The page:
NJ Supreme Court OKs 5-Year Sentence For Medical Marijuana

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Robert Sciarrino/The Star-Ledger
Multiple sclerosis patient John Ray Wilson is led out of Superior Court after being sentenced to five years in prison for growing 17 marijuana plants behind his house to treat his symptoms

​New Jersey multiple sclerosis patient John Ray Wilson is getting ready to go back to prison. Wilson will resume his sentence after the state Supreme Court on January 20 refused to hear his appeal, according to his lawyer, William Buckman.

The Appellate Court decision that the Supreme Court let stand is “wrongheaded and a vicious travesty,” Buckman said, reports the Coalition for Medical Marijuana – New Jersey (CMMNJ).
Wilson was arrested in August 2008 and charged with “manufacturing” 17 marijuana plants that he said he used to treat his MS. He faced up to 20 years in state prison.

At the trial, Superior Court Judge Robert Reed would not allow the jury to hear the reason Wilson grew the cannabis, essential depriving him of his only defense — despite the fact that, after his arrest, New Jersey had legalized medical marijuana (but not its cultivation by patients).

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CMMNJ
Ken Wolski, CMMNJ: “This is further proof that there is no justice for medical marijuana patients in New Jersey”

​In December 2009, Wilson was acquitted of the most serious charge, but was convicted of a second degree charge of “manufacturing marijuana.” He was sentenced to five years in prison on March 19, 2010.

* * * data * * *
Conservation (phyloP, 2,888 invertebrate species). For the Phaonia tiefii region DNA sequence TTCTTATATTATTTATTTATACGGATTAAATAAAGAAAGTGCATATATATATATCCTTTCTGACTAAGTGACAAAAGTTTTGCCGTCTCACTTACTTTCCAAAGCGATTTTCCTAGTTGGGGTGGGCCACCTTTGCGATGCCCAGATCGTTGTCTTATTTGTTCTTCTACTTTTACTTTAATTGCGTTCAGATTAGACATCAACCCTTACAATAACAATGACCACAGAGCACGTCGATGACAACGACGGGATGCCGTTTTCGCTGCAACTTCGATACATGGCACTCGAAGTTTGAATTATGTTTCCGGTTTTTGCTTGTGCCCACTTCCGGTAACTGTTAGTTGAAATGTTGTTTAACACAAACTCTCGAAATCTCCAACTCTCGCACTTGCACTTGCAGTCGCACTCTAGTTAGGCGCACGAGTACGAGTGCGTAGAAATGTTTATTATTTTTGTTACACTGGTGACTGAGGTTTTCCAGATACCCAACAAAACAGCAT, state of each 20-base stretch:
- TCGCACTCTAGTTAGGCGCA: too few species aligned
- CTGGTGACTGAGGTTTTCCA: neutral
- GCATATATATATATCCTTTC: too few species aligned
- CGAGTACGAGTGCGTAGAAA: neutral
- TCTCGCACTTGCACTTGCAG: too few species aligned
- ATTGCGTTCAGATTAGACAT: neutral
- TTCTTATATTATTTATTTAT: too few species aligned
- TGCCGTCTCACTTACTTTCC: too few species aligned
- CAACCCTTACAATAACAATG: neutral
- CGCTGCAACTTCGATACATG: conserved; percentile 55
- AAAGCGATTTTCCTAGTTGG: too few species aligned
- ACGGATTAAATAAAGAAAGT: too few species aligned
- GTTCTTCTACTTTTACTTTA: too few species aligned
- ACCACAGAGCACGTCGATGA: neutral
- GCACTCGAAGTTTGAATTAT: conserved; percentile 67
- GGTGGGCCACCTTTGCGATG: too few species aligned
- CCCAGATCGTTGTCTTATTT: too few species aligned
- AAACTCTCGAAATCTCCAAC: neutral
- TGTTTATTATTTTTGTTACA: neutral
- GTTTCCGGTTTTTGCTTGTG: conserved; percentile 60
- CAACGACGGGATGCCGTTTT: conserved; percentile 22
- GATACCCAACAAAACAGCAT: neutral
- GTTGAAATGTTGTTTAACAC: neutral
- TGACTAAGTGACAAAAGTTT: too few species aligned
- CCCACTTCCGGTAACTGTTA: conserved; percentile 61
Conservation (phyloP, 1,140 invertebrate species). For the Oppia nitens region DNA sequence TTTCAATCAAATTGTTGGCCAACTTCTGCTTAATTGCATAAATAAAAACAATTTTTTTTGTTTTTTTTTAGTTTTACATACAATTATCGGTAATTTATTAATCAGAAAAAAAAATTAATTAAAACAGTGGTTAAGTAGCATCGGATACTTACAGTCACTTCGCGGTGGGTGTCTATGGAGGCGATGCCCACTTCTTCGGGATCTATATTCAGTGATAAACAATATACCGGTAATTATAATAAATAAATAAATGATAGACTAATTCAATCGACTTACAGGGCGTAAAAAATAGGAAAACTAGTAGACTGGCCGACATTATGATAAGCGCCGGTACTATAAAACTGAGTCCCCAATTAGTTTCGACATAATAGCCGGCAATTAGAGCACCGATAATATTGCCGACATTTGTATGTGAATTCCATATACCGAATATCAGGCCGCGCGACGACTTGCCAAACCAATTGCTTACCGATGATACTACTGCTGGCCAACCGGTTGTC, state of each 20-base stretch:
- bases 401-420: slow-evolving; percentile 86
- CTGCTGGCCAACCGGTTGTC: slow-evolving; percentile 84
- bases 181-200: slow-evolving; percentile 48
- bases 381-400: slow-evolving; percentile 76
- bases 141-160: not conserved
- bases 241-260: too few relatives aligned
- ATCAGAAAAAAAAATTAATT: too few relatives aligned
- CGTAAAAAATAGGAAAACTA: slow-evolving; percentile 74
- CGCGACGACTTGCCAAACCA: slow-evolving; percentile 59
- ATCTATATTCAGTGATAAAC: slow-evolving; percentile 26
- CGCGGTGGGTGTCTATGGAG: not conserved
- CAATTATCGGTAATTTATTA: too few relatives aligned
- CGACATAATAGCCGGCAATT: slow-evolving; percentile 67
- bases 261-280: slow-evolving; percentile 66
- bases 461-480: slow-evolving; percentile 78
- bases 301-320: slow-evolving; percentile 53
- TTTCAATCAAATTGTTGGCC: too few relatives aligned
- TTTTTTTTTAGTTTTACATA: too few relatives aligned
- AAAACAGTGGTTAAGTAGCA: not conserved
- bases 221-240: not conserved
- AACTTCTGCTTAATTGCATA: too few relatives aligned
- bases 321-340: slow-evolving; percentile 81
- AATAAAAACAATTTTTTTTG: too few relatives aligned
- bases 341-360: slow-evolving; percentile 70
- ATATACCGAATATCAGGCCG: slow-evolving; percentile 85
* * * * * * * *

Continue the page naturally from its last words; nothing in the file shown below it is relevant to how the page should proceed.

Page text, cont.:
“New Jersey Superior Court Judge Robert Reed may be socially a nice guy — for all I know, a good family man and a dog lover,” wrote Toby Grace of Out In New Jersey in May 2010. “In his courtroom however, he’s a jerk.
“Other terms — mostly unprintable — apply as well to a judge who would do what Reed did to multiple sclerosis victim John Wilson of Somerset County,” Grace said.
His conviction and sentencing were affirmed by an Appellate Court on July 26, 2011. The court agreed with the trial judge that there was no “personal use” exemption to the charge of “manufacturing” more than 10 marijuana plants.
It did not matter that Wilson was using the cannabis to treat his MS, the Appellate Court ruled. They agreed that five years in prison was an appropriate sentence.
New Jersey Governor Chris Christie has ignored calls from State Senators Scutari and Lesniak to pardon Wilson.
“This is further proof that there is no justice for medical marijuana patients in New Jersey,” said Ken Wolski, R.N., executive director of the CMMNJ.
An estimated 15 percent of patients with MS use marijuana for symptom relief, according to the MS Society.
MS is a qualifying condition for medical marijuana in New Jersey according to the two-year-old Compassionate Use Act, but because of what many activists see as Governor Christie’s foot-dragging in implementing it, the state’s Medicinal Marijuana Program is still not operational.
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